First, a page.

• What do you want me to tell your parents about your time in my class?
  • Is there anything you want me to know before I meet your parents?

These questions can guide your meeting because you can highlight a student’s work and then talk about how it's their favorite subject. This last question can also help if you need to find a language translator or ASL interpreter ahead of a meeting.   

5. Develop a Meeting Template

Some parents are natural talkers and could spend an hour telling you about their lives. Other parents will arrive at the meeting with a page of questions regarding their kids. Your job is to make all parents feel welcome and heard without going over the desired time on every single call. 

Before your first parent-teacher conference, develop an agenda that you can follow for each meeting. You can even share this agenda in an email ahead of the call so parents know what to expect. A few things to discuss include:

  • Highlights of teaching the student and their strengths.
  • Samples of their projects and good work they have done.
  • Items they might need to work on – academically or behaviorally – and tips to improve.
  • Ideas for parents to support their kids. 
  • Important events and notes that parents should be aware of. 

If a parent asks a question that you plan to discuss later in the meeting, you can acknowledge the question and let them know that you will answer it shortly.  

6. Give Parents Time to Talk

When you develop your agenda, you don’t want to pack too many talking points that you have to rush through the meeting. It’s okay to have a lighter agenda that allows you to discuss concerns that parents have or end the conference early.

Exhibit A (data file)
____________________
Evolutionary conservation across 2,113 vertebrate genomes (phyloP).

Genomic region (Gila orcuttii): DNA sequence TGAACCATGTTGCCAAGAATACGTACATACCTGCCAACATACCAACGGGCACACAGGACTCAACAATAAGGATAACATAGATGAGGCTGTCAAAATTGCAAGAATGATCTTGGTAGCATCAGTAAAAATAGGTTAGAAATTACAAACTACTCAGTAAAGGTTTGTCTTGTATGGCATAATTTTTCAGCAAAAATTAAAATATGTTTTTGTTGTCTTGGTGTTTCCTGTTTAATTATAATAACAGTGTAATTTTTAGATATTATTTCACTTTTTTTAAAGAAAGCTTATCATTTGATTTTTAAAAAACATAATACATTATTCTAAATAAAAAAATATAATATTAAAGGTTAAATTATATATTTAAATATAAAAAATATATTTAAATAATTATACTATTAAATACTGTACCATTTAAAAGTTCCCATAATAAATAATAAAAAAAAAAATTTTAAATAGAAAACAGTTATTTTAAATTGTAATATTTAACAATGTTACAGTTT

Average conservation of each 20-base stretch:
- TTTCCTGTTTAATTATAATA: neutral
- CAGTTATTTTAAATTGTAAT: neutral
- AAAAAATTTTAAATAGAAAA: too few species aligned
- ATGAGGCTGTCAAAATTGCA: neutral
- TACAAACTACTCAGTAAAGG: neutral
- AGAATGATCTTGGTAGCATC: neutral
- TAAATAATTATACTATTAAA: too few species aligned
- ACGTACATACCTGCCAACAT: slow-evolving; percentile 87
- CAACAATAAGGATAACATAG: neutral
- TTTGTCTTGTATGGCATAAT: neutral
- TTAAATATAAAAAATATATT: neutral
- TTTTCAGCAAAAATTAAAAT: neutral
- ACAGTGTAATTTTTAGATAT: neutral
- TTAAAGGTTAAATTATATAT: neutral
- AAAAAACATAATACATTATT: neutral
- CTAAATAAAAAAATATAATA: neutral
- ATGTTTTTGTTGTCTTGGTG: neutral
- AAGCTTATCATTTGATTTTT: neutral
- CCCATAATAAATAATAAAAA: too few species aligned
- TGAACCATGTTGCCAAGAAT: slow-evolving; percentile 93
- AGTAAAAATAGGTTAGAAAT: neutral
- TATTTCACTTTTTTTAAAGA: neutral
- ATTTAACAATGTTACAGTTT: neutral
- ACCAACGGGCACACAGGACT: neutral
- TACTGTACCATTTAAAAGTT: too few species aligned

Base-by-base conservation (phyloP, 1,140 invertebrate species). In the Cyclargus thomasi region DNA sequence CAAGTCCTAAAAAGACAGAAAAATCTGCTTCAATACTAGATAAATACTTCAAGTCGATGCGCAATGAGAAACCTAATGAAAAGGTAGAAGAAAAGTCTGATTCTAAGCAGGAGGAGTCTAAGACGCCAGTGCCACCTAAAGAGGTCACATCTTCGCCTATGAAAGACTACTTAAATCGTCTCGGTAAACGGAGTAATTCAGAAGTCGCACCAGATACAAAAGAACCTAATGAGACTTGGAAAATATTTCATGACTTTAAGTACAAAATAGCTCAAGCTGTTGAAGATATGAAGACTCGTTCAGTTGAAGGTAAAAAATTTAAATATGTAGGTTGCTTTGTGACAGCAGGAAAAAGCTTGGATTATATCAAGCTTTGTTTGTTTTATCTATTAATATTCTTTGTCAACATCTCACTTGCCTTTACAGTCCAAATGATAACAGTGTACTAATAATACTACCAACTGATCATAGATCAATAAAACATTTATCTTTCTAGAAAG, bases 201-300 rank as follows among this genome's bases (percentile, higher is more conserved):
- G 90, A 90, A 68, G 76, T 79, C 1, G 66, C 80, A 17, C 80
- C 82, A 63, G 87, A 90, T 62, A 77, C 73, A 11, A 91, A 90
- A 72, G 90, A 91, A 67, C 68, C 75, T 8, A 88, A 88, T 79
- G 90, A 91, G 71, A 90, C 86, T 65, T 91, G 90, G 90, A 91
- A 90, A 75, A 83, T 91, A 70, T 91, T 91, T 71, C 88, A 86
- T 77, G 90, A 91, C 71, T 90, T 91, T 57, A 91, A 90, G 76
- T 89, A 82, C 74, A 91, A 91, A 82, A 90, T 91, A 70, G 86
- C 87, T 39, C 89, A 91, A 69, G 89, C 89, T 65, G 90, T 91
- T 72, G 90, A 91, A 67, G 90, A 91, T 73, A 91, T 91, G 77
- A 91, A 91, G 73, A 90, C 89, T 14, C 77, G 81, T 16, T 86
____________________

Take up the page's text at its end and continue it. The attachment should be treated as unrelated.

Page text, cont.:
Make sure you build time for parents to talk. They will have questions. They will want to talk about their kids. If you think it only takes five minutes to review student work, allow for 10 minutes so parents can interject and speak. 

By building time for parents, teachers can make sure that both parties feel heard. You will have enough time to communicate essential points while parents can feel comfortable talking to you. By the end of the call, both parties should feel better about meeting and should have a stronger relationship because of it.  

7. Bring in an Administrator When Needed

Some virtual parent-teacher conference appointments are going to be harder than others. You may have sensitive issues to discuss or you may need to meet with parents who have been hostile to you in the past. If you are concerned going into a call, ask an administrator to be present. You could request the presence of your grade’s head teacher, the school counselor, or even the vice principal. 

Bringing in an admin has multiple benefits. They can offer support and contribute to the conversation if you lose your footing. They might be able to explain concepts in a better way to parents. Additionally, if there is a problem during the call, you have a third person present to witness any inappropriate behavior by a parent. 

Try eSpark for Easy Student Progress Sharing

The games and activities created by eSpark were developed with students in mind, but we also built plenty of resources for teachers. You can track student progress in real-time and adjust your lesson plans to focus on areas that students need help with. You can also download progress reports to share with parents and admin teams with just a few clicks.

Try out eSpark for your classroom and see how we can make teaching easier. Your students will be excited about this technology while parents will appreciate the clear view of how their kids are making progress. 


Amanda Dodge is a copywriter for eSpark with a decade of content marketing experience. She has been writing and researching in the EdTech niche since 2018 and marvels at how teachers continue to do more with less in order to help their students. Amanda lives in St. Petersburg, Florida where she sits on the board of the local literary non-profit Wordier Than Thou.